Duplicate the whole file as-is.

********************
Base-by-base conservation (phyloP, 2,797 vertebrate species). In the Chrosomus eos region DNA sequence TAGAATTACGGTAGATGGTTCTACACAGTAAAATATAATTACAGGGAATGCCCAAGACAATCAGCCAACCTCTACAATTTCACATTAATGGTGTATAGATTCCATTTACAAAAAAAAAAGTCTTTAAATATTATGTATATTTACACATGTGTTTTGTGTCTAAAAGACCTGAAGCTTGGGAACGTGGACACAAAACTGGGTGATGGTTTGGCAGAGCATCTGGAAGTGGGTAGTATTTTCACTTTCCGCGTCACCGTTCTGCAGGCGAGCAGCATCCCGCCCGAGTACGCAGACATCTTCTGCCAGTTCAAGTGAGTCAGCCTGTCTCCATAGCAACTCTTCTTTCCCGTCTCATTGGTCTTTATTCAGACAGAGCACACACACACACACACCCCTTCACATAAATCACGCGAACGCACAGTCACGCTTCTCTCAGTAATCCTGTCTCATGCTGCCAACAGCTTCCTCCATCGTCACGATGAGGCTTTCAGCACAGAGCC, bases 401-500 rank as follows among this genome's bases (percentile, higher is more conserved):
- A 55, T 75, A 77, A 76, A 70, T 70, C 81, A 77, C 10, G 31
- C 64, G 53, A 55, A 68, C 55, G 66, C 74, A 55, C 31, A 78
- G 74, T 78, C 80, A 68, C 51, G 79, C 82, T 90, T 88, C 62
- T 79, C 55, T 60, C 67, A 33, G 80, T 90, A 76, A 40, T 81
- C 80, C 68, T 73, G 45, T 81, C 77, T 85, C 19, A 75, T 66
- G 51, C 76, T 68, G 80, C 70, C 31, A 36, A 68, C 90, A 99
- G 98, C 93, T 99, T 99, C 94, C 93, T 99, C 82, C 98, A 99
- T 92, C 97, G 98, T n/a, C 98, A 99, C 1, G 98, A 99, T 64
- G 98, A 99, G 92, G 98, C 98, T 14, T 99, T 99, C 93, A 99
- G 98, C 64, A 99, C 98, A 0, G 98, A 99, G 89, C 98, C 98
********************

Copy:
Base-by-base conservation (phyloP, 2,797 vertebrate species). In the Chrosomus eos region DNA sequence TAGAATTACGGTAGATGGTTCTACACAGTAAAATATAATTACAGGGAATGCCCAAGACAATCAGCCAACCTCTACAATTTCACATTAATGGTGTATAGATTCCATTTACAAAAAAAAAAGTCTTTAAATATTATGTATATTTACACATGTGTTTTGTGTCTAAAAGACCTGAAGCTTGGGAACGTGGACACAAAACTGGGTGATGGTTTGGCAGAGCATCTGGAAGTGGGTAGTATTTTCACTTTCCGCGTCACCGTTCTGCAGGCGAGCAGCATCCCGCCCGAGTACGCAGACATCTTCTGCCAGTTCAAGTGAGTCAGCCTGTCTCCATAGCAACTCTTCTTTCCCGTCTCATTGGTCTTTATTCAGACAGAGCACACACACACACACACCCCTTCACATAAATCACGCGAACGCACAGTCACGCTTCTCTCAGTAATCCTGTCTCATGCTGCCAACAGCTTCCTCCATCGTCACGATGAGGCTTTCAGCACAGAGCC, bases 401-500 rank as follows among this genome's bases (percentile, higher is more conserved):
- A 55, T 75, A 77, A 76, A 70, T 70, C 81, A 77, C 10, G 31
- C 64, G 53, A 55, A 68, C 55, G 66, C 74, A 55, C 31, A 78
- G 74, T 78, C 80, A 68, C 51, G 79, C 82, T 90, T 88, C 62
- T 79, C 55, T 60, C 67, A 33, G 80, T 90, A 76, A 40, T 81
- C 80, C 68, T 73, G 45, T 81, C 77, T 85, C 19, A 75, T 66
- G 51, C 76, T 68, G 80, C 70, C 31, A 36, A 68, C 90, A 99
- G 98, C 93, T 99, T 99, C 94, C 93, T 99, C 82, C 98, A 99
- T 92, C 97, G 98, T n/a, C 98, A 99, C 1, G 98, A 99, T 64
- G 98, A 99, G 92, G 98, C 98, T 14, T 99, T 99, C 93, A 99
- G 98, C 64, A 99, C 98, A 0, G 98, A 99, G 89, C 98, C 98